Incredible Woman: Shirley Chisholm

Shirley Chisholm’s story has been seen in the news recently because of the historic election of Kamala Harris to the position of VP.

Shirley Chisholm was the first black woman elected to the American Congress. She was also the first black woman to make a presidential bid for a major party.

You can hear Chisholm in this collection of archived episodes of David Frost’s show. She’s in the intro montage emphatically saying that there absolutely will be a woman president of the United States, and there is a great segment of her interview with Frost at around 28 minutes – depending on where you are listening. (This whole episode is really excellent – I recommend a listen!)

She was an educator and writer, and in my opinion, a really incredible orator. You can read the transcript of this speech here. Chisholm is credited with the often- quoted “if there isn’t a seat for you at the table, bring a folding chair”.

Chisholm’s life is fascinating – Stuff You Missed in History Class did a very good summary of her personal and professional life.

In the podcast, there is a short but interesting section regarding Gloria Steinem and her limp endorsement of Chisholm’s run for the presidency. What a situation to face where the practicality of getting votes means that the founder of the best known feminist magazine couldn’t really endorse you!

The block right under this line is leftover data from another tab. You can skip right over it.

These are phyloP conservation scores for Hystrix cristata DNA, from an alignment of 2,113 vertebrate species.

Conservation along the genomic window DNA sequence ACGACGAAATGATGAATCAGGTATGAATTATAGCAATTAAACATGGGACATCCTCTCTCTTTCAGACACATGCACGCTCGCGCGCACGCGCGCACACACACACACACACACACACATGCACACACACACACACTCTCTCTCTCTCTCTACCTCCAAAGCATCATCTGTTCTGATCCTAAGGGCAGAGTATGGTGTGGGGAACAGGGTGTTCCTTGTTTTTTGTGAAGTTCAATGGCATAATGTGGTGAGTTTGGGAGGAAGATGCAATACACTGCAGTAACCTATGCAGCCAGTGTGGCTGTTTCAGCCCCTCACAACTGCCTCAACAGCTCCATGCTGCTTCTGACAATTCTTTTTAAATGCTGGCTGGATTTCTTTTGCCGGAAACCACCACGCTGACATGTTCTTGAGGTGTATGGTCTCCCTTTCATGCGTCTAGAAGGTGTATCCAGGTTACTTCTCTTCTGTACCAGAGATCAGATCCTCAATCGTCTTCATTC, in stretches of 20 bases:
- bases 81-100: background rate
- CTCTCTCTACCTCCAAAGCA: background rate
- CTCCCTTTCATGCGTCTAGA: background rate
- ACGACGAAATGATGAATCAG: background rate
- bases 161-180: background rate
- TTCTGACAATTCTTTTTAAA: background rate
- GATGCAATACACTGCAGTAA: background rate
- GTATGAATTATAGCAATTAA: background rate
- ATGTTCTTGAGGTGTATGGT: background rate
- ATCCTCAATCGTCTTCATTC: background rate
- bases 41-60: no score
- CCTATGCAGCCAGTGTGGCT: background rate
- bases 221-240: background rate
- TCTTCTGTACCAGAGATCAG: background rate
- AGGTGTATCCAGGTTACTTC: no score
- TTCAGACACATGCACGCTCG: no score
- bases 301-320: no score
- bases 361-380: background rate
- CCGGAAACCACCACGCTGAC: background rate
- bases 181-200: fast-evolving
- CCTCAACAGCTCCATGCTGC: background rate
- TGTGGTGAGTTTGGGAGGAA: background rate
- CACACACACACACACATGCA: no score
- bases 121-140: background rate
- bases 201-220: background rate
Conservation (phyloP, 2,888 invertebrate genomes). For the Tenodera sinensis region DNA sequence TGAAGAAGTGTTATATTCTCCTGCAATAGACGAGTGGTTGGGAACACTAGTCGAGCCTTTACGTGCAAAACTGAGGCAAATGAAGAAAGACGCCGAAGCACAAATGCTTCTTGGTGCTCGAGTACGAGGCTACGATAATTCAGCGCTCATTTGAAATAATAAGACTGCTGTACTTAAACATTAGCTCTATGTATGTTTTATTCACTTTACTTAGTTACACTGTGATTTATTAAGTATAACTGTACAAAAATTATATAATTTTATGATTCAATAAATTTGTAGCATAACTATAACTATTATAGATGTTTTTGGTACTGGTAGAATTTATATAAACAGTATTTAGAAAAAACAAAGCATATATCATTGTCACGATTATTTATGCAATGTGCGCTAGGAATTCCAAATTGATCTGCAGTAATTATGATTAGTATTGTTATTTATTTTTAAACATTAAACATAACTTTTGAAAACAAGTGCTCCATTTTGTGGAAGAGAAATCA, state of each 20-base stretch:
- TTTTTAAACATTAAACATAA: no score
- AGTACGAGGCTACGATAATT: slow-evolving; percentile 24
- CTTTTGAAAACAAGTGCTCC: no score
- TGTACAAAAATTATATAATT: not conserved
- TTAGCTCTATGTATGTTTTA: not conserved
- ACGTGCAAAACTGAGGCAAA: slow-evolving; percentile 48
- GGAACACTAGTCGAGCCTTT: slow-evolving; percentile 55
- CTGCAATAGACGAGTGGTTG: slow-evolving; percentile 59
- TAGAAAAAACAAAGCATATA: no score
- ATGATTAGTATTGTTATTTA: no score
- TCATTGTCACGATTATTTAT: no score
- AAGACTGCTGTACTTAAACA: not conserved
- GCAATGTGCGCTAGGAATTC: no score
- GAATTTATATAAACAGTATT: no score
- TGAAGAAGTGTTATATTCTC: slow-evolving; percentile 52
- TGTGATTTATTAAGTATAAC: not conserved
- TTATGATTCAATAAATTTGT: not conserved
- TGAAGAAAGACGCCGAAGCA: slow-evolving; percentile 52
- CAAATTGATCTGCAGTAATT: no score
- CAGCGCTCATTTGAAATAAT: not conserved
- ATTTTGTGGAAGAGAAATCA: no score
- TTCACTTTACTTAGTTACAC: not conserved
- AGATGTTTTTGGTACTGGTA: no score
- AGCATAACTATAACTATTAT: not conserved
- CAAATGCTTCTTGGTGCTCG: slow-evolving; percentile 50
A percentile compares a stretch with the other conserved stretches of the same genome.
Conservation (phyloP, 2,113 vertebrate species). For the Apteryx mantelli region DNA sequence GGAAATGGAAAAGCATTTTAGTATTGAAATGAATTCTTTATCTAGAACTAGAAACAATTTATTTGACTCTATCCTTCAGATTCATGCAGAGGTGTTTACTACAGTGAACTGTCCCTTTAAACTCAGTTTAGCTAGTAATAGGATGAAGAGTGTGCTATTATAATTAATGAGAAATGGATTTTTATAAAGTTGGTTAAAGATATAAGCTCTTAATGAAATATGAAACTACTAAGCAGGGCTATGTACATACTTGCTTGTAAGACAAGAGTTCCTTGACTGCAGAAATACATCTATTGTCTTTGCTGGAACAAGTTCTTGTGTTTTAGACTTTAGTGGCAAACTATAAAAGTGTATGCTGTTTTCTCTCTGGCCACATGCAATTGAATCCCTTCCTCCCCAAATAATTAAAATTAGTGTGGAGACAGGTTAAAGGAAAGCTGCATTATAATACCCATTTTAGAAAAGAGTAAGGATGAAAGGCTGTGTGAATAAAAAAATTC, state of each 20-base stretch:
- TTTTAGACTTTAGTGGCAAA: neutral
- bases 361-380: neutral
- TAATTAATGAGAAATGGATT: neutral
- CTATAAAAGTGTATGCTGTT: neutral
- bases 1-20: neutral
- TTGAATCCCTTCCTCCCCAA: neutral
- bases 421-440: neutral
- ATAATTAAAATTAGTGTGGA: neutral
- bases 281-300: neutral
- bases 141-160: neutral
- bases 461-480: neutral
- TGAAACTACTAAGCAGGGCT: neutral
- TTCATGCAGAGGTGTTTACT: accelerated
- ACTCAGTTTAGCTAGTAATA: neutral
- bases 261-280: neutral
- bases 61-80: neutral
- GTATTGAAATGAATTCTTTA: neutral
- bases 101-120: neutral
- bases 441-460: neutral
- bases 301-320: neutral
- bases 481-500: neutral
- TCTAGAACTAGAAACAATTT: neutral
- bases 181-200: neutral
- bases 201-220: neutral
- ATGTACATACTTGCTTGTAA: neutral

For a basic summary of Chisholm’s life and work, you can access the article about her on the National Women’s History Museum’s website.

Chisholm died in 2005, but her legacy of tenacity and fearless bravery in the face of rampant sexism and racism continues to inspire to this day.

An image of Shirley Chisholm. It is a black and white image, she wears a collared top with a block pattern and rimmed glasses.
Image from Wikipedia

Leave a Reply

Fill in your details below or click an icon to log in:

WordPress.com Logo

You are commenting using your WordPress.com account. Log Out /  Change )

Google photo

You are commenting using your Google account. Log Out /  Change )

Twitter picture

You are commenting using your Twitter account. Log Out /  Change )

Facebook photo

You are commenting using your Facebook account. Log Out /  Change )

Connecting to %s